Book III Part X: Beware of False Lovers


Avoid those men who profess to looks and culture,

who keep their hair carefully in place.

What they tell you theyíve told a thousand girls:

their love wanders and lingers in no one place.

Woman, what can you do with a man more delicate than you,

and one perhaps who has more lovers too?

Youíll scarcely credit it, but credit this: Troy would remain,

if Cassandraís warnings had been heeded.

Some will attack you with a lying pretence of love,

and through that opening seek a shameful gain.

But donít be tricked by hair gleaming with liquid nard,

or short tongues pressed into their creases:

donít be ensnared by a toga of finest threads,

or that thereís a ring on every finger.

Perhaps the best dressed among them allís a thief,

and burns with love of your finery.

ĎGive it me back!í the girl whoís robbed will often cry,

ĎGive it me back!í at the top of her voice in the cattle-market.

Venus, from your temple, all glittering with gold,

you calmly watch the quarrel, and you, Appian nymphs.

There are names known for a certain sort of reputation too,

theyíre guilty of deceiving many lovers.

Learn from otherís grief to fear your own:

donít let the door be opened to lying men.

Athenian girls, beware of trusting Theseusís oaths:

those gods he calls to witness, heís called on before.

And you, Demophoon, heir to Theseusís crimes,

no honour remains to you, with Phyllis left behind.

If they promise truly, promise in as many words:

and if they give, you give the joys that were agreed.

She might as well put out the sleepless Vestalís fire,

and snatch the holy relics from your Temple, Ino,

and give her man hemlock and monkshood crushed together,

as deny him sex if sheís received his gifts.


Book III Part XI: Take Care with Letters


Let me speak closer to the theme: hold the reins,

Muses, donít smash the wheels with galloping.

His letters written on fir-wood tablets test the waters:

make sure a suitable servant receives the message.

Consider it: and read what, gathered from his own words, he said,

and perhaps, from its intent, what he might anxiously be asking.

And wait a little while before you answer: waiting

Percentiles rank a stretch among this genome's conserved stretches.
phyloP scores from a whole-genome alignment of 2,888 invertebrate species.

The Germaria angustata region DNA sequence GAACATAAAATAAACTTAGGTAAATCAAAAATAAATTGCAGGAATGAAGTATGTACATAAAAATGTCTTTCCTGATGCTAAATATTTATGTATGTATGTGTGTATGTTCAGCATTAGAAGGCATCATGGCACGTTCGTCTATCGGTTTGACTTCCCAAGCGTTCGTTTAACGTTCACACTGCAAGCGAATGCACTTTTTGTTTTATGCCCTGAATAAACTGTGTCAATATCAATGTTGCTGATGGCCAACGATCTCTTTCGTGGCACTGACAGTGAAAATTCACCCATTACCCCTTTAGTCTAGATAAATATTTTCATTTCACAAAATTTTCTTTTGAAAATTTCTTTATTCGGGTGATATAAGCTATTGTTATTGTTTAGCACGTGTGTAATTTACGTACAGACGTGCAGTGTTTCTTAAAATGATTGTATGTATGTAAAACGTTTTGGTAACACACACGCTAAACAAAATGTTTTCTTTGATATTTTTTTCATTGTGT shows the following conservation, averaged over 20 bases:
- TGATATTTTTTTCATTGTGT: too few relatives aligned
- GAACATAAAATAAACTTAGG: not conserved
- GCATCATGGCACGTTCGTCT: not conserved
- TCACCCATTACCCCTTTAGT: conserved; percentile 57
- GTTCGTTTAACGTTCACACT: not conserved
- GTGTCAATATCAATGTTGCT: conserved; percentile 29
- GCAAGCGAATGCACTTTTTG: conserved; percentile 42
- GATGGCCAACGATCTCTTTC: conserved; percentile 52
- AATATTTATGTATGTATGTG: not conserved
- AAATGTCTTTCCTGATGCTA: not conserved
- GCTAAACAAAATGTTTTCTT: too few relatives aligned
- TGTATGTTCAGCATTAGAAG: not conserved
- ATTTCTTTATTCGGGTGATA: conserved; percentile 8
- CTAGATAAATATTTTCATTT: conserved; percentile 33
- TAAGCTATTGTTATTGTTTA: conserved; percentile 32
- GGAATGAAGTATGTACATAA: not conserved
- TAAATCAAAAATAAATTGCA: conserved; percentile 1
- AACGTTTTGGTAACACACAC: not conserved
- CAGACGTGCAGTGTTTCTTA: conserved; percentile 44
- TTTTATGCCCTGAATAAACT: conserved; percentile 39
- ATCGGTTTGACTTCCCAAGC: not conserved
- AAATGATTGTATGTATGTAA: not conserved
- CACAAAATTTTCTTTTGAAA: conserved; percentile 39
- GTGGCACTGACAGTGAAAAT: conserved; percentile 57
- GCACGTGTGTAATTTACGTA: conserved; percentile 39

always arouses love, if itís only for a short time.

But donít give in too easily to a young manís prayers,

nor yet deny him what he seeks out of cruelty.

Make him fear and hope together, every time you write,

let hope seem more certain and fear grow less.

Write elegantly girls, but in neutral ordinary words,

an everyday sort of style pleases:

Ah! How often a doubting loverís been set on fire by letters,

and good looks have been harmed by barbarous words!

But since, though you lack the marriage ribbons,

itís your concern to deceive your lovers,

write the tablets in your maidís or boyís hand,

donít trust these tokens to a new young man.

He who keeps such tokens is treacherous,

but nevertheless he holds the flames of Etna.

Iíve seen girls, made pallid by this terror,

submit to slavery, poor things, for many years.

I judge that countering fraud with fraudís allowed,

the law lets arms be wielded against arms.

One formís used in exercising many hands,

(Ah! Perish those that give me reason for this warning)

donít write again on wax unless itís all been scraped,

lest the single tablet contain two hands.

And always speak of your lover as female when you write:

let it be Ďherí in your letters, instead of Ďhimí.


Book III Part XII: Avoid the Vices, Favour the Poets


If I might turn from lesser to greater things,

and spread the full expanse of swelling sail,

itís important to banish looks of anger from your face:

bright peace suits human beings, anger the wild beast.

Anger swells the face: the veins darken with blood:

the eyes flash more savagely than the Gorgonís.

ĎAway with you, flute, youíre not worth all that,í

said Pallas when she saw her face in the water.

You too if you looked in the mirror in your anger,